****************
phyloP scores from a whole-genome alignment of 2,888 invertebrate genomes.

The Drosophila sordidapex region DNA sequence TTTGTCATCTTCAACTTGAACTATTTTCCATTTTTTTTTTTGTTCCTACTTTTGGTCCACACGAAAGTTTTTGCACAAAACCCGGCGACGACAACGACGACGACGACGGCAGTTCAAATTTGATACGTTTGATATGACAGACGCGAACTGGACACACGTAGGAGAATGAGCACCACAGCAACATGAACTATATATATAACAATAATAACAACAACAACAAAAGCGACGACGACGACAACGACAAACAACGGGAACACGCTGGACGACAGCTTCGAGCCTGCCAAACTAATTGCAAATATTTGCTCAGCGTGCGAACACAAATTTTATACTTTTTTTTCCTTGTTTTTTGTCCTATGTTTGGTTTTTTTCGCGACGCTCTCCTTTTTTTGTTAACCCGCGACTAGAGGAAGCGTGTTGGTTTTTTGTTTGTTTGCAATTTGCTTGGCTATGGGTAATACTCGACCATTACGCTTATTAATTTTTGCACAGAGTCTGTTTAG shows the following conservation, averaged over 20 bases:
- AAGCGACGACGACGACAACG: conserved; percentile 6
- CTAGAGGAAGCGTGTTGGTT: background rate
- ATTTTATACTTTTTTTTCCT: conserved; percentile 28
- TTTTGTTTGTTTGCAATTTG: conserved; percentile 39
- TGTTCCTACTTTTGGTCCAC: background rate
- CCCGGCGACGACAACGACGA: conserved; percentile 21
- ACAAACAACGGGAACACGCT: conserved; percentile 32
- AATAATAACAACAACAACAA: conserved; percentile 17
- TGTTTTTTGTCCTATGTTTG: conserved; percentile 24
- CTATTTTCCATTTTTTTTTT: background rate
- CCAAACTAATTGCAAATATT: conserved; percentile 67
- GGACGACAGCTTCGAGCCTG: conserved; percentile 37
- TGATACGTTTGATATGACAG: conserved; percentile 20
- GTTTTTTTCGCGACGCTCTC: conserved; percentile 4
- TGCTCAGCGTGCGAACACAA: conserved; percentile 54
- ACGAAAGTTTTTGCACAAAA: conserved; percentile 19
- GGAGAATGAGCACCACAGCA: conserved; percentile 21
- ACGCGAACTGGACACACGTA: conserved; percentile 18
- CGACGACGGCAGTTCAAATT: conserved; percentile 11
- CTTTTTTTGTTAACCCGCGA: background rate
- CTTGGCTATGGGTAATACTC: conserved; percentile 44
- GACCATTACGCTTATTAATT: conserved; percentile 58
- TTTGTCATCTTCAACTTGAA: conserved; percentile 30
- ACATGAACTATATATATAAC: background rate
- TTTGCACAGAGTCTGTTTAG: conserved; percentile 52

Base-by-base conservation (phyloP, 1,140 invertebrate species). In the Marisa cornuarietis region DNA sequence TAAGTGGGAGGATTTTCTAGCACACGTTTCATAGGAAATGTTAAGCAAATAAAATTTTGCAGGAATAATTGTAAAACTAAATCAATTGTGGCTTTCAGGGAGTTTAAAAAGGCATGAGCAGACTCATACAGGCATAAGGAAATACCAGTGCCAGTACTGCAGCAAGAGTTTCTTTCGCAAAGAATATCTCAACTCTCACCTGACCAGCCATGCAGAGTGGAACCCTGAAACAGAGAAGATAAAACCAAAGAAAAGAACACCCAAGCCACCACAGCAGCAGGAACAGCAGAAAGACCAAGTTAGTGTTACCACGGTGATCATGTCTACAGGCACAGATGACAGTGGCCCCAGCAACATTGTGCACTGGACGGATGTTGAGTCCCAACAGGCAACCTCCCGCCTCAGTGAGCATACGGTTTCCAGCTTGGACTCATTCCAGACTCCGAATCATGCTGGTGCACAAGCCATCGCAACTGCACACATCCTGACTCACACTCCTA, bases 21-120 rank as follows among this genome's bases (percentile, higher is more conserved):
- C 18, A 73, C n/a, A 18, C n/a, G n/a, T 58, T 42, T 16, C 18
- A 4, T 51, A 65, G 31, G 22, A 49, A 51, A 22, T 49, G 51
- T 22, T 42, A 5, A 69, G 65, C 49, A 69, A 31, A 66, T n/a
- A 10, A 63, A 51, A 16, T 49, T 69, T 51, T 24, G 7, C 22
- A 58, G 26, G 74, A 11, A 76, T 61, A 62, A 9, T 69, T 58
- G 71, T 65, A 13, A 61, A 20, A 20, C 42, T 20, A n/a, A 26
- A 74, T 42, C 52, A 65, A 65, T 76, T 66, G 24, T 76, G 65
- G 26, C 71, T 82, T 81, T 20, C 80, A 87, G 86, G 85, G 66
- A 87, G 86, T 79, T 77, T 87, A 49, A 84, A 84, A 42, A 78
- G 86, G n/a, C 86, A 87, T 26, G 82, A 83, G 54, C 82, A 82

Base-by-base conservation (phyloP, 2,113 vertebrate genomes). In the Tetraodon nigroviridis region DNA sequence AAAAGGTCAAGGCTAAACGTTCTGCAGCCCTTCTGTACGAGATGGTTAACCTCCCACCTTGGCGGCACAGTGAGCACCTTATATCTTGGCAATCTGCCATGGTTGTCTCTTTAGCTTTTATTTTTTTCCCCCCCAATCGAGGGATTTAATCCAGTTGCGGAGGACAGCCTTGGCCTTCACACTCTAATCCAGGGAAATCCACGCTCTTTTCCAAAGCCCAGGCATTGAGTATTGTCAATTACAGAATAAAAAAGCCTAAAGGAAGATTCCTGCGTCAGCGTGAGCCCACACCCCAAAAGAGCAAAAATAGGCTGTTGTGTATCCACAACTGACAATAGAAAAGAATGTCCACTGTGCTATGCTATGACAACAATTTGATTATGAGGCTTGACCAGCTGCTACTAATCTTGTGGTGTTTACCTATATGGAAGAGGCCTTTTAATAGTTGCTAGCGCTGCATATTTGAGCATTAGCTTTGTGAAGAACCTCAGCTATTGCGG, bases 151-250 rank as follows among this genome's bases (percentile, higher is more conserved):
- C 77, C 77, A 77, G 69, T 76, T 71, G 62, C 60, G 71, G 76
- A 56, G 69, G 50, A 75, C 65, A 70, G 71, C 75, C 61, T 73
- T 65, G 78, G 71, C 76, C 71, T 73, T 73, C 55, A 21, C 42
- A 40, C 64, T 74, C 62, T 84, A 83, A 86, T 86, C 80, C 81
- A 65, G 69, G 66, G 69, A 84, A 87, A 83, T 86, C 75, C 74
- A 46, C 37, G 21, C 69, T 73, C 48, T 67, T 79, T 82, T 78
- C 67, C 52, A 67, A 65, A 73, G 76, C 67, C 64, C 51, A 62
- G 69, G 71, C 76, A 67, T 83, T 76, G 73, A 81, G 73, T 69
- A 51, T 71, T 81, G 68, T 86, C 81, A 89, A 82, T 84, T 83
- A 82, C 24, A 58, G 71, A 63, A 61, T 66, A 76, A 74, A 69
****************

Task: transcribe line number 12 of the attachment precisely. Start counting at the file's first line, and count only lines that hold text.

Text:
- CTATTTTCCATTTTTTTTTT: background rate